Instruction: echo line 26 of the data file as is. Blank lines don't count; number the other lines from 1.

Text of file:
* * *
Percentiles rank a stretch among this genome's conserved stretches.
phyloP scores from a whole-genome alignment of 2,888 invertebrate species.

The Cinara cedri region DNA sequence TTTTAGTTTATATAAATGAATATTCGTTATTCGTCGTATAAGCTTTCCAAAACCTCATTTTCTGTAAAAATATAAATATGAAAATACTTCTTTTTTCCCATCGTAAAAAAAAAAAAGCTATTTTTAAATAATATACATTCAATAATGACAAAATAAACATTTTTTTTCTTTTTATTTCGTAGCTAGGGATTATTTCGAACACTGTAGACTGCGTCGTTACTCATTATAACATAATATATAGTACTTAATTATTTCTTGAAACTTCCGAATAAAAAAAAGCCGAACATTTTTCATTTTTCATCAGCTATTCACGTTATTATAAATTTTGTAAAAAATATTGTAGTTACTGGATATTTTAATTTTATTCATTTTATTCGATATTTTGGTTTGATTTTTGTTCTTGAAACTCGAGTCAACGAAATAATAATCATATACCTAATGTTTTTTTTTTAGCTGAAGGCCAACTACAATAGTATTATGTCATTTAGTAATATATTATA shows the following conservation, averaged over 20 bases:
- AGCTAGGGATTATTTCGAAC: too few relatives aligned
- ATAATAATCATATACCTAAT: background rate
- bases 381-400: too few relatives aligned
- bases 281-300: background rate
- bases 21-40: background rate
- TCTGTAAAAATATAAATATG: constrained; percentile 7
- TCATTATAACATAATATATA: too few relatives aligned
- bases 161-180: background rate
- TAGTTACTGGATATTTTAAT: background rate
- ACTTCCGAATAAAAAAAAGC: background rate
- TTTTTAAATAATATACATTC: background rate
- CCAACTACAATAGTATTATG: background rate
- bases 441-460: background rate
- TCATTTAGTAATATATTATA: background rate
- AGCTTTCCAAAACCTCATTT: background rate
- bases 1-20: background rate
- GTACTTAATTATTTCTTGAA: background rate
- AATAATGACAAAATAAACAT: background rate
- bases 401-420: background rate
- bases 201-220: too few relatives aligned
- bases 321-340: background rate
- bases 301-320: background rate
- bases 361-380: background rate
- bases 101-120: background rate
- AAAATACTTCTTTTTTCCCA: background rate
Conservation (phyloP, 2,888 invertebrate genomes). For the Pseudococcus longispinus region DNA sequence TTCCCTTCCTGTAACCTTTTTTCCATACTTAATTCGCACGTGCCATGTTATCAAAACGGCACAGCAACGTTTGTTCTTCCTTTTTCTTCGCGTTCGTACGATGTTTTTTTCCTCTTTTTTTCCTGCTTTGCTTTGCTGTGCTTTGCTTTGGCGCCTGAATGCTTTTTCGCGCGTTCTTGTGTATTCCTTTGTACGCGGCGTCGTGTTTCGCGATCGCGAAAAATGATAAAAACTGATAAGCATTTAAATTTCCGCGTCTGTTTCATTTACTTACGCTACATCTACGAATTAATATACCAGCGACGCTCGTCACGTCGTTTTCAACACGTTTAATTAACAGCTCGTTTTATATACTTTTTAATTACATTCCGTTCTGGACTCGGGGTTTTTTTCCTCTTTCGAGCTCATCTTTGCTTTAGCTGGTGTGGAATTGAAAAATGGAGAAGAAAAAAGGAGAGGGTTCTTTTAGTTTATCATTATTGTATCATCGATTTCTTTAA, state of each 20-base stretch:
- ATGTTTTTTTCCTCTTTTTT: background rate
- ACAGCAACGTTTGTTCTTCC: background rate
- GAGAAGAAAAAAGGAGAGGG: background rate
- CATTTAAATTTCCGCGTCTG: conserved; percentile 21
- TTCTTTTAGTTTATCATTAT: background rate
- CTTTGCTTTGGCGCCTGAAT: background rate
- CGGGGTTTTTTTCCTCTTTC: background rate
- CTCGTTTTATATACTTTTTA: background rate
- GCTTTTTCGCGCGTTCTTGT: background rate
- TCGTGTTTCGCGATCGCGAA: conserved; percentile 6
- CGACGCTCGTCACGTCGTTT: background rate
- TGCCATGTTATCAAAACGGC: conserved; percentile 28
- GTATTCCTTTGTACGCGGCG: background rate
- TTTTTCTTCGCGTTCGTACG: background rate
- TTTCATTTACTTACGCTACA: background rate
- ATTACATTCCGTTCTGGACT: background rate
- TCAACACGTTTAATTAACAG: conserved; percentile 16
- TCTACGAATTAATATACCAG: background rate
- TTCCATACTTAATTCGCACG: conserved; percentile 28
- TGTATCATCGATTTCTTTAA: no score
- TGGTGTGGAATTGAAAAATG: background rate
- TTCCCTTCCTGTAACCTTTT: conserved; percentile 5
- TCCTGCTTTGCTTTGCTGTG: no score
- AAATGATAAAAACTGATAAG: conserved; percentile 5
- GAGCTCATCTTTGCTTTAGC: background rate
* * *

- bases 361-380: background rate